TONY SNOW, 1999: In 1994, [HRC] set out to redesign the American health-care system and convened a panel that drafted its plan secretly -- in violation of federal law . . . The plan prescribed some eye- popping maximum fines: $5,000 for refusing to join the government- mandated health plan; $5,000 for failing to pay premiums on time; 15 years to doctors who received "anything of value" in exchange for helping patients short-circuit the bureaucracy; $10,000 a day for faulty physician paperwork; $50,000 for unauthorized patient treatment; and $100,000 a day for drug companies that messed up federal filings . . . When told the plan could bankrupt small businesses, Mrs. Clinton sighed, "I can't be responsible for every undercapitalized small business in America." When a woman complained that she didn't want to get shoved into a plan not of her choosing, the first lady lectured, "It's time to put the common good, the national interest, ahead of individuals." As for privacy, forget it: Her plan would have required people to carry national identification cards that embedded confidential patient information on computer chips.
SAM SMITH, SHADOWS OF HOPE, 1994 - During the first months of the Clinton administration, one of the biggest national policy changes of the past fifty years was being forged by a secret committee led by Mrs. Clinton under procedures that periodically defied the courts and the Government Accounting Office and whose public manifestations consisted of highly contrived media opportunities, carefully staged "town meetings," and similar artifices.
Despite the contrary evidence of public opinion polls, the concept of Canadian-style single-payer insurance was dismissed early. Tom Hamburger and Ted Marmor in the Washington Monthly tell of a single-payer proponent being invited to the White House in February 1993. It was, he said, a "pseudo-consultation;" the doctor was quickly informed that "single payer is not politically feasible." When Dr. David Himmelstein of the Harvard Medical School pressed Mrs. Clinton on single payer, she replied, "Tell me something interesting, David."
In other words, write Hamburger and Marmor: "Fewer than six weeks into the Clinton presidency, the White House had made its key policy decision: Before the Health Care Task Force wrote a single page of its 22-volume report to the President, the single payer idea was written off, and 'managed competition' was in."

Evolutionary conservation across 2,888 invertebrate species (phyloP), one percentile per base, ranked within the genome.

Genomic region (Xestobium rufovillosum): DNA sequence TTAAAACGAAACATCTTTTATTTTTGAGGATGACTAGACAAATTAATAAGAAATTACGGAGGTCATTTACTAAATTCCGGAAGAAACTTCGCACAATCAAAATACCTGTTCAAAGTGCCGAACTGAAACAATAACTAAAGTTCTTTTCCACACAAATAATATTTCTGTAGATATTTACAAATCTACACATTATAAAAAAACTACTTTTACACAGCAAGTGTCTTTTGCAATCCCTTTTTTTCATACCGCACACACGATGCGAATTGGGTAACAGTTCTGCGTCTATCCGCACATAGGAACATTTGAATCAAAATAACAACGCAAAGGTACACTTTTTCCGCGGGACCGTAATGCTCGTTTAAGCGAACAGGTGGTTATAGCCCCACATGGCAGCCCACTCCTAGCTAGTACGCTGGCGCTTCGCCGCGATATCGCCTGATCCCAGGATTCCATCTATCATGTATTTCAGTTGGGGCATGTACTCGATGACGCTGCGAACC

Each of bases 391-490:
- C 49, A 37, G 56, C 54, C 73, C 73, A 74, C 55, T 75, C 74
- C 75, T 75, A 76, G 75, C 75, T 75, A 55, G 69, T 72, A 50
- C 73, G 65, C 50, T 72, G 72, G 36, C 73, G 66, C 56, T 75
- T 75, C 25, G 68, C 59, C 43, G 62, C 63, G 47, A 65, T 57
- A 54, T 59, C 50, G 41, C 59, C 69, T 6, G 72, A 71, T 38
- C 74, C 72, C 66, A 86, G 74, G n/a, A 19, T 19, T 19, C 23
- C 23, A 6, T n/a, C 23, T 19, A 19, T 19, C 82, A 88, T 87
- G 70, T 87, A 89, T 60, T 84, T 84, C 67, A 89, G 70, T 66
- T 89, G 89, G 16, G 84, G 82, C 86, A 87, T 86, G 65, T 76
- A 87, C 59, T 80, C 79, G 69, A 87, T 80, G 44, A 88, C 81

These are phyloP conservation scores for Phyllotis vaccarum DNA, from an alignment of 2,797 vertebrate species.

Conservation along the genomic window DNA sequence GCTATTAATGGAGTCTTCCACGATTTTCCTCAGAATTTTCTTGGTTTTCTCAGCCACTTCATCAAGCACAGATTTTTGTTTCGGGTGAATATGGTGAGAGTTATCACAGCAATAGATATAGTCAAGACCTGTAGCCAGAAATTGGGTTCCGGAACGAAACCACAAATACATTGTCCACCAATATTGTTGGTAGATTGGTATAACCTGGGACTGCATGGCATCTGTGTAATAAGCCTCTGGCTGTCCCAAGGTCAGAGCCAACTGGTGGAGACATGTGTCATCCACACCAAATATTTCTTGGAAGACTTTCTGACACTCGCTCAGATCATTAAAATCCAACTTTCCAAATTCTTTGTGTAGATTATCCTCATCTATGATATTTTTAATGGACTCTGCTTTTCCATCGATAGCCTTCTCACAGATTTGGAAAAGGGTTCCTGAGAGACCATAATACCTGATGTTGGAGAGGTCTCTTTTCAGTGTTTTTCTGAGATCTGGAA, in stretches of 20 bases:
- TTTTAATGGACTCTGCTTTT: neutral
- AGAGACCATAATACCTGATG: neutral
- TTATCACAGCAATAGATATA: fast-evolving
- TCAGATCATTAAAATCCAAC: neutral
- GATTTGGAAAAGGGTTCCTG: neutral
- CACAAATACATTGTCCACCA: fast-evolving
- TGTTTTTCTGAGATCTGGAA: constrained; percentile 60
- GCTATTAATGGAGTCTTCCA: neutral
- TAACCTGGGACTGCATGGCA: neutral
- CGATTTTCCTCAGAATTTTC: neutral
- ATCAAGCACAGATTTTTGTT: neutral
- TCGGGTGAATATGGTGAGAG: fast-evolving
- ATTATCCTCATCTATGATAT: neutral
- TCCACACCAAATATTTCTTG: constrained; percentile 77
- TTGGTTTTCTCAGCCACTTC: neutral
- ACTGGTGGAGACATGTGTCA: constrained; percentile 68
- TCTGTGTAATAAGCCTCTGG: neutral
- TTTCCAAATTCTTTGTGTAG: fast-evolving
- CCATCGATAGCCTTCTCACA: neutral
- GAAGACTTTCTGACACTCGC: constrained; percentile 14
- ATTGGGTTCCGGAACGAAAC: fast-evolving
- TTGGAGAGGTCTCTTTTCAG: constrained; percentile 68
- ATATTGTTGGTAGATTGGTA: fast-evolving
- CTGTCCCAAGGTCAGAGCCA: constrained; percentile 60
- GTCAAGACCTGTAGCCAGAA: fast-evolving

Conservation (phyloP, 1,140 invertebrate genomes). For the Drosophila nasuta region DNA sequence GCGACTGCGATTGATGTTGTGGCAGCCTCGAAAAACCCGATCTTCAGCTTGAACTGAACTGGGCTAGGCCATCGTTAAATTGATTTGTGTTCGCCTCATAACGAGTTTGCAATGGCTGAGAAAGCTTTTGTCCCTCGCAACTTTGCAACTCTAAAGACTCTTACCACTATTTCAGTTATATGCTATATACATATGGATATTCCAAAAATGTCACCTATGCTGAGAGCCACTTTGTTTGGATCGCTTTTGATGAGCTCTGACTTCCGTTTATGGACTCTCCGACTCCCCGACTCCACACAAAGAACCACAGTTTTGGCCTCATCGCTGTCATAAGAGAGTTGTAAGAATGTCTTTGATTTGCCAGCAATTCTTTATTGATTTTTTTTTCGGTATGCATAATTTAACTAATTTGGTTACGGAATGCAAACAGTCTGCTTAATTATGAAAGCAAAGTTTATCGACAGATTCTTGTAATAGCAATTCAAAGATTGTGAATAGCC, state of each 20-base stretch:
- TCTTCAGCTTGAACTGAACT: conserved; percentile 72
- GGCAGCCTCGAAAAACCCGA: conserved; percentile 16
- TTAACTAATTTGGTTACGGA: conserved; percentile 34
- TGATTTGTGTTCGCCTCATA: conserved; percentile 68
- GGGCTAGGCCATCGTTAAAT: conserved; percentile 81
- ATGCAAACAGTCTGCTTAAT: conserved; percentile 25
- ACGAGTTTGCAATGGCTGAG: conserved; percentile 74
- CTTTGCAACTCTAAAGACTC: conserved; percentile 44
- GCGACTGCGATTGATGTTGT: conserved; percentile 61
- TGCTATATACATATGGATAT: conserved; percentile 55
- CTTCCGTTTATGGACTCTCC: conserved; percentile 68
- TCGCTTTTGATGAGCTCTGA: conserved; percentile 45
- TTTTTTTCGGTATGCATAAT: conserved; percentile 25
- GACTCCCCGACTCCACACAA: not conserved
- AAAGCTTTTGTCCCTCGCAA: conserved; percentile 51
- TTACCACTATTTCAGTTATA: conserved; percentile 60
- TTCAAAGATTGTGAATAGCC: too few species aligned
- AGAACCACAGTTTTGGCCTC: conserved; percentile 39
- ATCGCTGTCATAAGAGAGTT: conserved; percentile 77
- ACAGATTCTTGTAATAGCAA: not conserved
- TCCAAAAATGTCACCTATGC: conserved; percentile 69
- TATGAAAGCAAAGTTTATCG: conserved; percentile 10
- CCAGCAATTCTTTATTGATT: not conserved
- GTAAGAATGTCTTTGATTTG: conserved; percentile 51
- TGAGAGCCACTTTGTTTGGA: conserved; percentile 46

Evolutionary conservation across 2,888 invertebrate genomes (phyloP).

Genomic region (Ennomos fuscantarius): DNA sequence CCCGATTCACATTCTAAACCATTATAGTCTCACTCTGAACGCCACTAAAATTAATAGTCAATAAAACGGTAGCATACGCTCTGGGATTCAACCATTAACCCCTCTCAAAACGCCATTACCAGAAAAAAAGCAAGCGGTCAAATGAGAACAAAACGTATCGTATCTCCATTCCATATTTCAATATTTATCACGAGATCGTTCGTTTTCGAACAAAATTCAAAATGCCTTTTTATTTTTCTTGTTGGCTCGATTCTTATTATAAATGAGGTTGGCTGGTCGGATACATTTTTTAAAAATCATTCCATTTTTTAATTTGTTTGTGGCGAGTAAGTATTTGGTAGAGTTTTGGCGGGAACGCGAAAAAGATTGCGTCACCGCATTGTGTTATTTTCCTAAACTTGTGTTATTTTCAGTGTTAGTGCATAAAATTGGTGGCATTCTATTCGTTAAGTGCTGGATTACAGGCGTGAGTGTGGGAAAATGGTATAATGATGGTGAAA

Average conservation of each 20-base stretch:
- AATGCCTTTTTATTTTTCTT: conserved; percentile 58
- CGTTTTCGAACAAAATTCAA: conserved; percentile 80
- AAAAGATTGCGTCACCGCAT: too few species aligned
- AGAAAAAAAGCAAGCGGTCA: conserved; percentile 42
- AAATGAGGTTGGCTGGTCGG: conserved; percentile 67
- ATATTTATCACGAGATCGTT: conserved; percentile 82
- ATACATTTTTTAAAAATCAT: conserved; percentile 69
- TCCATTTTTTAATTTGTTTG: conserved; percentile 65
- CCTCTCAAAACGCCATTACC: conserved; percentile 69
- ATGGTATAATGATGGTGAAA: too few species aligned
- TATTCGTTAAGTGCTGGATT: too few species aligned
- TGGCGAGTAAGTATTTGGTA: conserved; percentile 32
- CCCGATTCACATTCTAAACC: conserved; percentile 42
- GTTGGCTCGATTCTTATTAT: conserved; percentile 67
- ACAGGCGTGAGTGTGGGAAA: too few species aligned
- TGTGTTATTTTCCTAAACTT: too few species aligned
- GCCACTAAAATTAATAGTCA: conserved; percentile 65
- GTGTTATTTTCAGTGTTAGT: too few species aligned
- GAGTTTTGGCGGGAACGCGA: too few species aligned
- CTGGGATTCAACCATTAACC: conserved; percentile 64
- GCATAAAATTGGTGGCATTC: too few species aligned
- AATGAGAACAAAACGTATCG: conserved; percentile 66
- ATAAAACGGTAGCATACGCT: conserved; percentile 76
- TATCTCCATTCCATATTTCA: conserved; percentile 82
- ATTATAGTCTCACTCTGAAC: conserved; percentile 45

If there was any popular, grassroots demand for "managed competition" it never appeared. Managed competition had not been tested anywhere. Nonetheless, reported Thomas Bodenehimer in Nation:
"Around Hillary Rodham Clinton's health reform table sit the managed-competition winners: big business, hospitals, large (but not small) commercial insurers, the Blues, budget-worried government leaders and the 'Jackson Hole Group,' the chief intellectual honchos of the managed competition movement. . . Adherence to the mantra of managed competition appears to be the price of a ticket of admission to this gathering. "
What was finally proposed involved a massive transfer of the American health industry -- by some accounts now larger than the military-industrial complex -- to a small number of the largest insurance companies and other major corporations. These were companies that had the assets to play the game being offered -- a medical oligopoly that would dispense health-care under the rules of the Fortune 500 rather than according to those of Hipprocrates.
Clinton's position on health care had bounced around in the early months of the campaign, finally settling on a policy that would leave the big health insurers largely unscathed. It was not particularly surprising. Max Brantley, columnist for the Arkansas Times, noted that "Blue Cross owns Arkansas, and [Clinton] never did much to fight them."
The stakes would eventually become so high that a number of the biggest insurers -- including CIGNA, Aetna and Metropolitan Life -- would leave the industry-wide Health Insurance Association of America. Five of the largest insurance companies formed something called the Alliance for Managed Competition. In this new game one of the first targets of 'managed competition' was the smaller insurance companies that now account for nearly half of the health underwriting business. Said managed competition advocate Lynn Etheridge, "Ninety-nine percent of the insurance companies are going to be wiped out because they're only prepared to be insurance companies." Mrs. Clinton, sounding like a 1980s takeover lawyer, said, "It's going to be a Darwinian struggle. Only the best and fittest of them will survive." Similarly, when asked how small businesses were meant to cope with the added costs of her plan, Mrs. Clinton replied, "I can't go out and save every undercapitalized entrepreneur in America."
Her interest lay with the largest companies, i.e. the ones with the ability to purchase or create the health maintenance organizations that would become de rigeur under the Clinton scheme. The new HMOs would be major profit-centers for companies, simultaneously subsidized by federal payments for the ailments of the poor, elderly and those without conventional insurance.